The Sierra Nevada is a relatively young mountain range. It may be less than 10 million years old. The Great Basin’s development likely caused the mountains to rise. At least four ice ages have covered the mountains with a thick layer of ice over the past 10 million years.
Long periods of cold and wet weather are what cause glaciers to form. Glaciers travel slowly through mountains, creating deep valleys and craggy summits. A landscape of hanging valleys and waterfalls has been created by the Sierra Nevada’s extensive glaciation history and the resistance to erosion of the granitic rock that makes up most of it.
Crystal Cave contains calcite formations.
Like many caves in California’s Sierra Nevada, Park caves are primarily solutional caves made from marble. Marble rock is basically limestone, which was metamorphosed under the heat and pressure during the formation and elevation of the Sierra Nevada Batholith. Rapid uplift of the batholith over the past 10,000,000 years has led to the rapid erosion of metamorphic rocks at higher elevations. Granite beneath was exposed.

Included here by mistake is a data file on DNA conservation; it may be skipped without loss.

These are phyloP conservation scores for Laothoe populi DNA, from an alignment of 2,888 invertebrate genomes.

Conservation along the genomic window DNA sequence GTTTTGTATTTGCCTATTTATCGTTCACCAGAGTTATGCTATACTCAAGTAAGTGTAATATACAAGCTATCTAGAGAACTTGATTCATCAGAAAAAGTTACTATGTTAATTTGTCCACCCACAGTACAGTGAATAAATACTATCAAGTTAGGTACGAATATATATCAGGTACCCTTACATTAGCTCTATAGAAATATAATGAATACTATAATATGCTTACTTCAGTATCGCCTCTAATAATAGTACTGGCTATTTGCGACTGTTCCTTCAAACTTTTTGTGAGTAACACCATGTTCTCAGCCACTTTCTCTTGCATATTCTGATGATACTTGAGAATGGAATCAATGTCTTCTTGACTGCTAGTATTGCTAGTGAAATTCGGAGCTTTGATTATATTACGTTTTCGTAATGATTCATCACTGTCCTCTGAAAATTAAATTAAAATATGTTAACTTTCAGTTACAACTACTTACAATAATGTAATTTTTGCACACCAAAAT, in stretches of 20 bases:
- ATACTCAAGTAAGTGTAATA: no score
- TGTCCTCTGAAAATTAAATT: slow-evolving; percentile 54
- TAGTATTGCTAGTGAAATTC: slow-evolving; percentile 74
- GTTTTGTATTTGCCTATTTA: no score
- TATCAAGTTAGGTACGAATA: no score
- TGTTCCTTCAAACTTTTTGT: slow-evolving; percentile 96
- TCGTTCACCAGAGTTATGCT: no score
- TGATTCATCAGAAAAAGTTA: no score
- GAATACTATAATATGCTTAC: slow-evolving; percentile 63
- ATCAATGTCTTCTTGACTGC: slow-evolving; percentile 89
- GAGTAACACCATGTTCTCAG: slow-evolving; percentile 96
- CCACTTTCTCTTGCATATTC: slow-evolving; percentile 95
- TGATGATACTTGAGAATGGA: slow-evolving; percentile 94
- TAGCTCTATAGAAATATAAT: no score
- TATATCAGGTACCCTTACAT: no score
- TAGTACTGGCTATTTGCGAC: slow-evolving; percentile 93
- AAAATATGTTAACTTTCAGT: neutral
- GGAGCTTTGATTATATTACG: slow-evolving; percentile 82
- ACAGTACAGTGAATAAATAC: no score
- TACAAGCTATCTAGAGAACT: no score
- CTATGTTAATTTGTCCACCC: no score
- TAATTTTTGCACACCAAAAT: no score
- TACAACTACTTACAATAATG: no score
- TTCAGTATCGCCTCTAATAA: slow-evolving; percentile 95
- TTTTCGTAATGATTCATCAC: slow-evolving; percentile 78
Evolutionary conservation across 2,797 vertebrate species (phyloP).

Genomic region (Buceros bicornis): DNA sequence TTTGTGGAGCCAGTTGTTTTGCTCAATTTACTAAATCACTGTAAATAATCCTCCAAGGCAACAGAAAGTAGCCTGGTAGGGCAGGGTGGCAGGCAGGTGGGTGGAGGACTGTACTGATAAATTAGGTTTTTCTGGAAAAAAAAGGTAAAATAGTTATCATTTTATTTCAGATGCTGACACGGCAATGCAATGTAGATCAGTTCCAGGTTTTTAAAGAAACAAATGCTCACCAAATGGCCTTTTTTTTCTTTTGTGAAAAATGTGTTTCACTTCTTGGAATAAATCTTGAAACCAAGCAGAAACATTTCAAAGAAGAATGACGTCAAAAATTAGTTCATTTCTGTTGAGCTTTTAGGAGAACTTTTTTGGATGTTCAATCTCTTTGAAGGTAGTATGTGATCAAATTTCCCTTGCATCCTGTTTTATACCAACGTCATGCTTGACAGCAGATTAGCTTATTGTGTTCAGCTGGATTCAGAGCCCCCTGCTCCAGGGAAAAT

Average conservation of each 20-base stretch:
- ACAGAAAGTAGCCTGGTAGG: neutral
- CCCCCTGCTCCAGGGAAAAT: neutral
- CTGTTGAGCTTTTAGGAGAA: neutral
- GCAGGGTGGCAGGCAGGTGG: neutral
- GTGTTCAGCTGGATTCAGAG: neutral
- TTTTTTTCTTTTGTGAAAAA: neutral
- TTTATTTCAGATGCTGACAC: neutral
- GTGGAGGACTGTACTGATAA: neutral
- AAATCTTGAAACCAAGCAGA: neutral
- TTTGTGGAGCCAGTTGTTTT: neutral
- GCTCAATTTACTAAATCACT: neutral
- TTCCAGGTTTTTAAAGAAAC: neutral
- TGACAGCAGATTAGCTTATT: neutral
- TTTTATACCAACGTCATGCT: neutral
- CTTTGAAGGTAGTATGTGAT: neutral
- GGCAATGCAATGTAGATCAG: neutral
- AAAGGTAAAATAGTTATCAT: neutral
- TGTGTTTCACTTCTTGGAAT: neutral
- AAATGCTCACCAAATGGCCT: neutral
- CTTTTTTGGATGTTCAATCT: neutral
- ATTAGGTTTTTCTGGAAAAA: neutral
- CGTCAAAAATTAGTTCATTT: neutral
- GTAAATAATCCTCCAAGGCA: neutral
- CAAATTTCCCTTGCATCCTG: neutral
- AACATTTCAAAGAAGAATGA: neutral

However, some caves in the Sierra Nevada can be found at elevations as high a 10,000 feet (3,000 m). The abundant seasonal streams that run through the park create these caves. Many of the more extensive caves in the park have, or had, sinking streams.
There are more than 270 caves in the park, including Lilburn Cave, California’s longest known cave. It is also home to Crystal Cave, the second-longest cave in the park at over 3.4 miles (5.5km). Alex Medley and CassiusWebster discovered Crystal Cave on April 28, 1918. This cave has a constant temperature of 48 degrees F (9 degrees Celsius) and can only be accessed by a guided tour.
Every year, caves are discovered in the park. The most recent significant cave was Ursa Minor, found in August 2006.
Flora and Fauna